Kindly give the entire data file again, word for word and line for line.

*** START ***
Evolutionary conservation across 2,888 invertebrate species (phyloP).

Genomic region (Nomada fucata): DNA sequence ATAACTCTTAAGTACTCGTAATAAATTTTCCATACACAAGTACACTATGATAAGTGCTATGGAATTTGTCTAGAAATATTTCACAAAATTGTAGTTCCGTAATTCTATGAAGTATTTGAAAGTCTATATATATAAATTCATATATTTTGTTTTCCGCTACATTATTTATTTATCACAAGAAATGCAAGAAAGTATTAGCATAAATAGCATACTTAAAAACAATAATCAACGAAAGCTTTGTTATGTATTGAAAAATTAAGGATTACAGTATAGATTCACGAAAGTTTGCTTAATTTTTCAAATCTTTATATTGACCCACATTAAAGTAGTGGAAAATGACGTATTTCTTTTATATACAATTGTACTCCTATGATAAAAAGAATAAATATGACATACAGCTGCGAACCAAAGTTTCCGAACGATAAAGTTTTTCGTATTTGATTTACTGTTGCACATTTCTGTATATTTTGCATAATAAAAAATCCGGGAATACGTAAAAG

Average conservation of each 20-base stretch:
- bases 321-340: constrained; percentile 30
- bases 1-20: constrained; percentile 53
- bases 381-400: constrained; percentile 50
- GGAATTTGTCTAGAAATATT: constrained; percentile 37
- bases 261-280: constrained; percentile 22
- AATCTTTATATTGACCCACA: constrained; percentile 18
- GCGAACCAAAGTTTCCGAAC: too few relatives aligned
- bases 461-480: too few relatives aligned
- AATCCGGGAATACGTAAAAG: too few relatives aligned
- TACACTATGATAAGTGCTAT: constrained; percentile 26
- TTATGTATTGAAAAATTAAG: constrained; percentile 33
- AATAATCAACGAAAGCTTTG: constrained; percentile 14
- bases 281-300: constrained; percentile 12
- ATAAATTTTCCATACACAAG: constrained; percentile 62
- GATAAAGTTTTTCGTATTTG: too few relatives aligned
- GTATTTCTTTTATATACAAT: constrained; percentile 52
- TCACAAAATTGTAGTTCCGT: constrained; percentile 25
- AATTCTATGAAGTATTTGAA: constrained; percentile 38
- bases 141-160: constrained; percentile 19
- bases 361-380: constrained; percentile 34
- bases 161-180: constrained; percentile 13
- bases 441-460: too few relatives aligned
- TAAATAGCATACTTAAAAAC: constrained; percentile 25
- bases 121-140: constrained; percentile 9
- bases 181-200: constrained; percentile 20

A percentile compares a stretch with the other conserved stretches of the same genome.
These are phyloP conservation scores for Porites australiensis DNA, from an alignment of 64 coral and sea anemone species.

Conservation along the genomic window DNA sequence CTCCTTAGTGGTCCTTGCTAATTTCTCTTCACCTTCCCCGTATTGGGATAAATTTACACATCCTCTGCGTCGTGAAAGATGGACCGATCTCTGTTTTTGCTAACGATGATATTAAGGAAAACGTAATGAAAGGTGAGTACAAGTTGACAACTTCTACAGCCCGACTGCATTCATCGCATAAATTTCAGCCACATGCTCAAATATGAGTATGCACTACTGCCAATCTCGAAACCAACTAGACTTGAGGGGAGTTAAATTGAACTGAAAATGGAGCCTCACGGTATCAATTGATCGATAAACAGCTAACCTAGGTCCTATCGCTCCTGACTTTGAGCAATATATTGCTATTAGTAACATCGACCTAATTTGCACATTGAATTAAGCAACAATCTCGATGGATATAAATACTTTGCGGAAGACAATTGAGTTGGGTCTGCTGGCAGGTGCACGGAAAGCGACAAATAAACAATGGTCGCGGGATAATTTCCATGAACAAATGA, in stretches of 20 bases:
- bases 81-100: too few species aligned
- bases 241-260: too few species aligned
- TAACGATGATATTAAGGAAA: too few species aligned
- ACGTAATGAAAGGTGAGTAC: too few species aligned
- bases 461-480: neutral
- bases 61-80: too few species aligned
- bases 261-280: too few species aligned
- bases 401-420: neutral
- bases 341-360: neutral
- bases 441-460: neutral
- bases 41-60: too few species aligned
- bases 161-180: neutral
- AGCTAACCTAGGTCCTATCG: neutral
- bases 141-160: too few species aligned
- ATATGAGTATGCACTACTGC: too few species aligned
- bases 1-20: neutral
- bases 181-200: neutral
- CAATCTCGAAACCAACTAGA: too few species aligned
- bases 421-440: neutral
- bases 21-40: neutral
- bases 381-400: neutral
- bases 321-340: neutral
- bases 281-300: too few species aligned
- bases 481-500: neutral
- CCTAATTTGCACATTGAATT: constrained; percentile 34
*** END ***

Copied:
Evolutionary conservation across 2,888 invertebrate species (phyloP).

Genomic region (Nomada fucata): DNA sequence ATAACTCTTAAGTACTCGTAATAAATTTTCCATACACAAGTACACTATGATAAGTGCTATGGAATTTGTCTAGAAATATTTCACAAAATTGTAGTTCCGTAATTCTATGAAGTATTTGAAAGTCTATATATATAAATTCATATATTTTGTTTTCCGCTACATTATTTATTTATCACAAGAAATGCAAGAAAGTATTAGCATAAATAGCATACTTAAAAACAATAATCAACGAAAGCTTTGTTATGTATTGAAAAATTAAGGATTACAGTATAGATTCACGAAAGTTTGCTTAATTTTTCAAATCTTTATATTGACCCACATTAAAGTAGTGGAAAATGACGTATTTCTTTTATATACAATTGTACTCCTATGATAAAAAGAATAAATATGACATACAGCTGCGAACCAAAGTTTCCGAACGATAAAGTTTTTCGTATTTGATTTACTGTTGCACATTTCTGTATATTTTGCATAATAAAAAATCCGGGAATACGTAAAAG

Average conservation of each 20-base stretch:
- bases 321-340: constrained; percentile 30
- bases 1-20: constrained; percentile 53
- bases 381-400: constrained; percentile 50
- GGAATTTGTCTAGAAATATT: constrained; percentile 37
- bases 261-280: constrained; percentile 22
- AATCTTTATATTGACCCACA: constrained; percentile 18
- GCGAACCAAAGTTTCCGAAC: too few relatives aligned
- bases 461-480: too few relatives aligned
- AATCCGGGAATACGTAAAAG: too few relatives aligned
- TACACTATGATAAGTGCTAT: constrained; percentile 26
- TTATGTATTGAAAAATTAAG: constrained; percentile 33
- AATAATCAACGAAAGCTTTG: constrained; percentile 14
- bases 281-300: constrained; percentile 12
- ATAAATTTTCCATACACAAG: constrained; percentile 62
- GATAAAGTTTTTCGTATTTG: too few relatives aligned
- GTATTTCTTTTATATACAAT: constrained; percentile 52
- TCACAAAATTGTAGTTCCGT: constrained; percentile 25
- AATTCTATGAAGTATTTGAA: constrained; percentile 38
- bases 141-160: constrained; percentile 19
- bases 361-380: constrained; percentile 34
- bases 161-180: constrained; percentile 13
- bases 441-460: too few relatives aligned
- TAAATAGCATACTTAAAAAC: constrained; percentile 25
- bases 121-140: constrained; percentile 9
- bases 181-200: constrained; percentile 20

A percentile compares a stretch with the other conserved stretches of the same genome.
These are phyloP conservation scores for Porites australiensis DNA, from an alignment of 64 coral and sea anemone species.

Conservation along the genomic window DNA sequence CTCCTTAGTGGTCCTTGCTAATTTCTCTTCACCTTCCCCGTATTGGGATAAATTTACACATCCTCTGCGTCGTGAAAGATGGACCGATCTCTGTTTTTGCTAACGATGATATTAAGGAAAACGTAATGAAAGGTGAGTACAAGTTGACAACTTCTACAGCCCGACTGCATTCATCGCATAAATTTCAGCCACATGCTCAAATATGAGTATGCACTACTGCCAATCTCGAAACCAACTAGACTTGAGGGGAGTTAAATTGAACTGAAAATGGAGCCTCACGGTATCAATTGATCGATAAACAGCTAACCTAGGTCCTATCGCTCCTGACTTTGAGCAATATATTGCTATTAGTAACATCGACCTAATTTGCACATTGAATTAAGCAACAATCTCGATGGATATAAATACTTTGCGGAAGACAATTGAGTTGGGTCTGCTGGCAGGTGCACGGAAAGCGACAAATAAACAATGGTCGCGGGATAATTTCCATGAACAAATGA, in stretches of 20 bases:
- bases 81-100: too few species aligned
- bases 241-260: too few species aligned
- TAACGATGATATTAAGGAAA: too few species aligned
- ACGTAATGAAAGGTGAGTAC: too few species aligned
- bases 461-480: neutral
- bases 61-80: too few species aligned
- bases 261-280: too few species aligned
- bases 401-420: neutral
- bases 341-360: neutral
- bases 441-460: neutral
- bases 41-60: too few species aligned
- bases 161-180: neutral
- AGCTAACCTAGGTCCTATCG: neutral
- bases 141-160: too few species aligned
- ATATGAGTATGCACTACTGC: too few species aligned
- bases 1-20: neutral
- bases 181-200: neutral
- CAATCTCGAAACCAACTAGA: too few species aligned
- bases 421-440: neutral
- bases 21-40: neutral
- bases 381-400: neutral
- bases 321-340: neutral
- bases 281-300: too few species aligned
- bases 481-500: neutral
- CCTAATTTGCACATTGAATT: constrained; percentile 34